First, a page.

Our cases are inconsistent as to who bears the burden with respect to this factor. The language of some cases, particularly those that quote the above passage from Trbovich, suggest that the burden is on the aspiring intervenor. See Foster, 655 F.2d at 1325; Dimond, 792 F.2d at 192. Others declare that the burden is on the opponent of intervention, because Rule 24(a)(2) states that if its first three factors are satisfied, intervention "shall" be permitted "unless" the applicant's interest is already adequately represented. See American Tel. Tel. Co., 642 F.2d at 1293; Smuck v. Hobson, 408 F.2d 175, 181 (D.C. Cir. 1969). In any event, Trbovich makes clear that the standard for measuring inadequacy of representation is low, and in this case it is satisfied regardless of who bears the burden.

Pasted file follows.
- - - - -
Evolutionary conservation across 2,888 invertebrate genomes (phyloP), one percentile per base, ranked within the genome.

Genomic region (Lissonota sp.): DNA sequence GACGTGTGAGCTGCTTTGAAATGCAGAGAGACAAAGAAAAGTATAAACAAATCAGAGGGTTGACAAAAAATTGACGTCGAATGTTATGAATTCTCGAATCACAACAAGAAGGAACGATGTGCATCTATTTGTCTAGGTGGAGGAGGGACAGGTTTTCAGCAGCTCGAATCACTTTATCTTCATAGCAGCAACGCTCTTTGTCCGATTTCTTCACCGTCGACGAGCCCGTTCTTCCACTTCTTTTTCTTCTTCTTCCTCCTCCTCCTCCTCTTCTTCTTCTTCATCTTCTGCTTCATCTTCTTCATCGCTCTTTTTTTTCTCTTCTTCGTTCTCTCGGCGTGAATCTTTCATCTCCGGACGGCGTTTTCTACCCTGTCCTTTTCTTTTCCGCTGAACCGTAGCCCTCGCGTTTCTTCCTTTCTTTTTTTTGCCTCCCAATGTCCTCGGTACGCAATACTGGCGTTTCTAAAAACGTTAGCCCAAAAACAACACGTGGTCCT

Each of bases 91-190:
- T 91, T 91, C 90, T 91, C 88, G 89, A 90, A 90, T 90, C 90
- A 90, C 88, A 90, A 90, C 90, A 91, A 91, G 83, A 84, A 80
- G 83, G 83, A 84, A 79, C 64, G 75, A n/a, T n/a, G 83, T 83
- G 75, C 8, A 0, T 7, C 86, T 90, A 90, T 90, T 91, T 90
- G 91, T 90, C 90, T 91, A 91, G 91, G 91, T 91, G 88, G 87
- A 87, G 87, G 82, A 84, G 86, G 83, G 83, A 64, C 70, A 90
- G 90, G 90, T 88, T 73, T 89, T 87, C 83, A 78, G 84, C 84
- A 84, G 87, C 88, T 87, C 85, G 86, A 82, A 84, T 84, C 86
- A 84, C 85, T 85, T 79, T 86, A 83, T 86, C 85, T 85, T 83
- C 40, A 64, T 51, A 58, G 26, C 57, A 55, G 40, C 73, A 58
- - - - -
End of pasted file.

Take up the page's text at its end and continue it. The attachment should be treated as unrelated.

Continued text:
The NRD's interests plainly are not adequately represented by the federal defendants. It is true, as the Fund notes, that both the FWS and the NRD agree that the FWS's current rules and practices are lawful. But the FWS's obligation is to represent the interests of the American people, as expressed in the ESA, while the NRD's concern is for Mongolia's people and natural resources. There may be some overlap, since the ESA requires the FWS — when determining whether a species is endangered or threatened — to "tak[e] into account those efforts, if any, being made by any . . . foreign nation, or any political subdivision of a . . . foreign nation, to protect such species . . . within any area under its jurisdiction." 16 U.S.C. § 1533(b)(1)(A). But taking the NRD's efforts "into account" does not mean giving them the kind of primacy that the NRD would give them. Nor must the FWS's appraisal of the NRD's efforts necessarily match the NRD's self-appraisal. It is, therefore, not hard to imagine how the interests of the NRD and those of the FWS might diverge during the course of litigation — when, for example, the FWS may be required to present its assessment of the quality of Mongolia's argali conservation program.